After college, I moved to Shenzhen in part because I wanted to understand China better. If you are a curious economist, then Shenzhen is a fascinating city to live and work. Shenzhen is one of the most capitalistic places on Earth and surely rivals New York City. Everyone is always talking about business, who is making money, how they are making money and what risks they are taking are all frequent topics of conversations among both Chinese and expats.
What surprised me most during these conversations was that unlike America where famous entrepreneurs are often behind most businesses, in China many of the dominant firms in each industry are actually State Owned Enterprises (SOE) jointly owned by public investors and the government. Many of these companies are profitable because they are monopolies or oligopolies and all of the competing firms within the oligopoly are SOEs. From an investment perspective, Chinese SOEs monopolies or oligopolies are potentially excellent investments, but one needs to take an empirical approach to figure out if they are being managed to maximize profit or maximize utility.
If they are being managed to maximize profit, then I’d think hard about what valuation would provide an adequate margin of safety. If the SOE is managed to maximize utility, then you’d have to understand the government’s utility function. One could imagine a scenario where the government might want to run a monopoly electric power company to provide electricity for the highest number of people such that running it at a loss might be socially optimal for a period of time but detrimental for shareholders. Furthermore, the government’s utility function can change over time (political objectives change over time), and an investor in this company must spend time talking with industry participants to observe changes and handicap impacts.
Regardless of whether or not dominant SOEs are maximizing utility or profits because they are monopolies they surely have pricing power. Pricing power is the option to price their product significantly above marginal cost. Their customers will continue to buy this overpriced product because there are no substitutes (in the case of monopoly) or all the substitutes raise their prices in kind (in the case of oligopoly). I recently realized that this microeconomic observation has implications on the macroeconomy. In effect, because the Chinese government controls SOEs, and those SOEs have pricing power, then the Chinese government can partially control inflation without influencing the money supply.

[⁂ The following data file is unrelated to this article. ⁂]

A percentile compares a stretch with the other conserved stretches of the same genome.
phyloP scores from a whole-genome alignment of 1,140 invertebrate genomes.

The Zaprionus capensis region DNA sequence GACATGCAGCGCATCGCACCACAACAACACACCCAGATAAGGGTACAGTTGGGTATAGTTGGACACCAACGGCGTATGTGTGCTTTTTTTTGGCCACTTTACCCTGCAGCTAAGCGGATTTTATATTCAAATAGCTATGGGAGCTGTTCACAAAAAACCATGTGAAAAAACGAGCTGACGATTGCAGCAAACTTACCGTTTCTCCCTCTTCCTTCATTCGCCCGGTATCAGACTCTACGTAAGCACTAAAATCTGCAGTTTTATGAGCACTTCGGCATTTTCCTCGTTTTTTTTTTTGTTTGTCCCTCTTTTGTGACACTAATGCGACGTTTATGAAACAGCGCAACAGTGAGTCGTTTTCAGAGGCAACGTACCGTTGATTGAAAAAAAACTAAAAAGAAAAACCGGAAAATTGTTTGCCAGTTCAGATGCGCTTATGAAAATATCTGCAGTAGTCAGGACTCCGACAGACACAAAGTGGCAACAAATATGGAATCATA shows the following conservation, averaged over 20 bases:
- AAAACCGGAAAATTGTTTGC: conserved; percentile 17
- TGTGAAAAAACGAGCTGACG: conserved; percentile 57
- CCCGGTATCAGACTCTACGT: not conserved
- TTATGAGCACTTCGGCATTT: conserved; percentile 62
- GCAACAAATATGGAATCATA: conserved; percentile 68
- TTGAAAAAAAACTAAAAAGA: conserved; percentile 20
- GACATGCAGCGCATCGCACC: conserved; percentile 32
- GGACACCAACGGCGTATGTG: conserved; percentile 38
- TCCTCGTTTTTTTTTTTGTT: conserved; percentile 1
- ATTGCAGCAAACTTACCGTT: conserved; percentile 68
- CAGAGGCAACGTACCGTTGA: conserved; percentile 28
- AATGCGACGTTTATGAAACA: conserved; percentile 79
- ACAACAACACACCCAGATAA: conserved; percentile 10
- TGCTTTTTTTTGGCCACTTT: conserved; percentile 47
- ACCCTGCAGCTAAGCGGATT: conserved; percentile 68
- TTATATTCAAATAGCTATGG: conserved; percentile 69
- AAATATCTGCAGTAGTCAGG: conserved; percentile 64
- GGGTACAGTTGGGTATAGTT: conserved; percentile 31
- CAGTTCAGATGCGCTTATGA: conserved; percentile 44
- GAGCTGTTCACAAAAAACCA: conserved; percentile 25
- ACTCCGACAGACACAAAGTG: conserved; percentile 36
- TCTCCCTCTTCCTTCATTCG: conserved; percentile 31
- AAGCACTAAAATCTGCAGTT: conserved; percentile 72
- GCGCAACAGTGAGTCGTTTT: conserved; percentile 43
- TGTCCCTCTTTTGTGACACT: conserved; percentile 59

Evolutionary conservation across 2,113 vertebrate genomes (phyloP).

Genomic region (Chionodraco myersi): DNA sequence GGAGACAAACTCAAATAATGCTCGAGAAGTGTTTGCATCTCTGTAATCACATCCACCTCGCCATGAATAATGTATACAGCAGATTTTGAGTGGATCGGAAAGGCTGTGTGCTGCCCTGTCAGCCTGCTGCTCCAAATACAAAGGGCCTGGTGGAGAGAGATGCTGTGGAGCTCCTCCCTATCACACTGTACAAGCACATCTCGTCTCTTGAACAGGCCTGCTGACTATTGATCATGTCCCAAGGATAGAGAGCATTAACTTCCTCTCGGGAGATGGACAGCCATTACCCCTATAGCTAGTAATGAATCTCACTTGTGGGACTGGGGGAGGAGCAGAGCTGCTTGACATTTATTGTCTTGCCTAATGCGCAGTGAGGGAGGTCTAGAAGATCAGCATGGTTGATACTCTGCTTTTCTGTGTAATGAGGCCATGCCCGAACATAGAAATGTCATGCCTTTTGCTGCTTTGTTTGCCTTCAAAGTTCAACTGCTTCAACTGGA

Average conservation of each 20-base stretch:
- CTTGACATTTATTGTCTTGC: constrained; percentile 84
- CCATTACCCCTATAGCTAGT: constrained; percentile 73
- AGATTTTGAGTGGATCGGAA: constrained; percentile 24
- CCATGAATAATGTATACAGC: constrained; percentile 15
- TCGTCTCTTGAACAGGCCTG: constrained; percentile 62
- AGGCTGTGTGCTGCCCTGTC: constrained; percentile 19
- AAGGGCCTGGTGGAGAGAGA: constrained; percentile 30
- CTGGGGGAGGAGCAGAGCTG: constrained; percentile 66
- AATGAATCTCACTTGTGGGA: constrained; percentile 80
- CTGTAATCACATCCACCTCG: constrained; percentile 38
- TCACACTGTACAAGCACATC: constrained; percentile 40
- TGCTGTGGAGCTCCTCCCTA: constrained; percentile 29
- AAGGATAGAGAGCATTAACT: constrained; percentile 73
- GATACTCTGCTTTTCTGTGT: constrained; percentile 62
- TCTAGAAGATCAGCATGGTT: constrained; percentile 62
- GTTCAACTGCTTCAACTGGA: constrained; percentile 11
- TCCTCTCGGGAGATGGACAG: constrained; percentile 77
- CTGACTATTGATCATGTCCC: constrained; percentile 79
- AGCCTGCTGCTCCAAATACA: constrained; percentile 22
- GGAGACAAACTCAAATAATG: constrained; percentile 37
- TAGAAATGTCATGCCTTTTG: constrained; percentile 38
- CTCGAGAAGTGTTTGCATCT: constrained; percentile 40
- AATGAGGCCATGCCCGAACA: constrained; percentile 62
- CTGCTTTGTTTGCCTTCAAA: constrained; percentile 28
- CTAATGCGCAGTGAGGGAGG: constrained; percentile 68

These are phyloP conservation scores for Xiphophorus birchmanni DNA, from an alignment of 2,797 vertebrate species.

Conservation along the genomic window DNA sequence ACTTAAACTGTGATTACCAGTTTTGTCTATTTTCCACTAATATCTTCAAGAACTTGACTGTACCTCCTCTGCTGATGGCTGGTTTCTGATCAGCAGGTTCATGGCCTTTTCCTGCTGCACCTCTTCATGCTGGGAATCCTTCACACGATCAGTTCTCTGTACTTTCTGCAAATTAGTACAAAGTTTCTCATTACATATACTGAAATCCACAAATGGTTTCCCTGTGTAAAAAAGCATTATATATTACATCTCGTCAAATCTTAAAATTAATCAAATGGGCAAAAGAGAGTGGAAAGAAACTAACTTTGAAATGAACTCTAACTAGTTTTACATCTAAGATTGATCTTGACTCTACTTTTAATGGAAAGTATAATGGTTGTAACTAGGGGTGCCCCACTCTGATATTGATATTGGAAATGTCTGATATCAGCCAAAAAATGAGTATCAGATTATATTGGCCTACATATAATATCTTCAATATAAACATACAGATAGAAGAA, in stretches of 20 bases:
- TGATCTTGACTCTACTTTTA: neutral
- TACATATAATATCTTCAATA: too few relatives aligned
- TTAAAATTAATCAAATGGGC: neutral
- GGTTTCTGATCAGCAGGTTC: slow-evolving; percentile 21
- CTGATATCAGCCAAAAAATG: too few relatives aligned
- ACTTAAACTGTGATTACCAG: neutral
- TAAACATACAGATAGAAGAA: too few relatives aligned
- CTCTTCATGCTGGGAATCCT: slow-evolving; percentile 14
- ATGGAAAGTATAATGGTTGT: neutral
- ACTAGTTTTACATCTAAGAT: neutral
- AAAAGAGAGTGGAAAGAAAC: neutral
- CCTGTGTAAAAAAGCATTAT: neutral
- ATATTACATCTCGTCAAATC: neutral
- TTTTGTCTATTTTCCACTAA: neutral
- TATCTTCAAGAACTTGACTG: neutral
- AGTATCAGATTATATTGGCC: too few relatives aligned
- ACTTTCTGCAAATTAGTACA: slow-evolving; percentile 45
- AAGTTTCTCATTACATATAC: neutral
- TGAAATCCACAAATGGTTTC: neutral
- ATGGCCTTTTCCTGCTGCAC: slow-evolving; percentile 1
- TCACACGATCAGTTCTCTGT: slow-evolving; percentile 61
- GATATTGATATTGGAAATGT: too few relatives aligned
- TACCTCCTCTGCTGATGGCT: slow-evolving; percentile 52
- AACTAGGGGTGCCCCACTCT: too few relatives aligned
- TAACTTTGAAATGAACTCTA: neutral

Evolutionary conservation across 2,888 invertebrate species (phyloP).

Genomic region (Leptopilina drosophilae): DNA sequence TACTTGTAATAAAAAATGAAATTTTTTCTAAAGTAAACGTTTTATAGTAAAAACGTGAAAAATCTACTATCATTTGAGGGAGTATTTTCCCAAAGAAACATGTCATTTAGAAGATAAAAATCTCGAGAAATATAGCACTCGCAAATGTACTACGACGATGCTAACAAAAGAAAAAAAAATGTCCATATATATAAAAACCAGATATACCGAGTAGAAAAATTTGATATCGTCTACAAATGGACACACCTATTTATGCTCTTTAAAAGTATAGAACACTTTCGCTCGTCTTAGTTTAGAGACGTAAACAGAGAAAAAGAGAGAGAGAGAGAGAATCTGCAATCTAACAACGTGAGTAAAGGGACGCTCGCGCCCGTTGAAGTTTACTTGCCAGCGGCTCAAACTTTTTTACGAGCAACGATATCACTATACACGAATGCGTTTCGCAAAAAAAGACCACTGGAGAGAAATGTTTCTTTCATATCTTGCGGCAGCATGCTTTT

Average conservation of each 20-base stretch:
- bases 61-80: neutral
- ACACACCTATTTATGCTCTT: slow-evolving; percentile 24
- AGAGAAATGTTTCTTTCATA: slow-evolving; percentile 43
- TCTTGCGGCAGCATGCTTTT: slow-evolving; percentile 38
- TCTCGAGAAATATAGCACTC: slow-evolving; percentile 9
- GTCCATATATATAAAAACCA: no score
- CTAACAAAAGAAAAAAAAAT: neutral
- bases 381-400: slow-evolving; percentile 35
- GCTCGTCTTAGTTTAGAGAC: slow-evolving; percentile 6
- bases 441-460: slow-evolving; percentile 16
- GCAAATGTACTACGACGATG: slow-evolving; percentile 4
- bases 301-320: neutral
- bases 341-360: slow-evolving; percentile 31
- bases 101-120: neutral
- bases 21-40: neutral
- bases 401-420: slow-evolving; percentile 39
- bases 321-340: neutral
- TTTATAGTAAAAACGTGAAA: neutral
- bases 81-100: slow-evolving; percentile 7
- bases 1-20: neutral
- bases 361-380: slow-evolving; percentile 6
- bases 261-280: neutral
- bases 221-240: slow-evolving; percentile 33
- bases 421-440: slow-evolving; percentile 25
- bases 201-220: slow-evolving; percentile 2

Most governments can create inflation by increasing the money supply, but most governments cannot force firms to raise prices. The Chinese government can do both, and I believe their ability to do both is an underappreciated yet important nuance that underpins China’s approach to economic policy.
One other limiting factor on the use of inflation to engage in monetary policy is the quantity of foreign denominated debt. The press is quick to point out China has a high level of debt, which stands at multiples of its GDP. However, China has issued relatively little foreign debt relative to its GDP. In 2015 the State Council claimed that it had issued about $1.7 trillion in foreign denominated debt or about 15% of 2015 nominal GDP ($11 trillion). China USD denominated debt trades for around 30-100 bps over US Treasury debt. Given the state of Chinese trade balance (large net export position), it seems very likely that China would be able to come up with $60 to $70 billion per year to cover its interest payments on the foreign denominated debt. Therefore, the amount of foreign debt is unlikely to be a limiting factor on the Chinese government's ability to manage its economy while juggling inflation.
Ultimately, inflation will harm Chinese citizens in many respects. For example, a weaker currency makes it much more costly for them to travel abroad to countries with stronger currencies. Cash savers will be harmed in lockstep with inflation, and I suspect this concern is one of the primary drivers behind residential real estate demand. All things considered, if the government is forced to choose between making it easier for people to travel to Switzerland for leisure tourism or preventing a recession by creating inflation, I believe they will act to avoid a recession.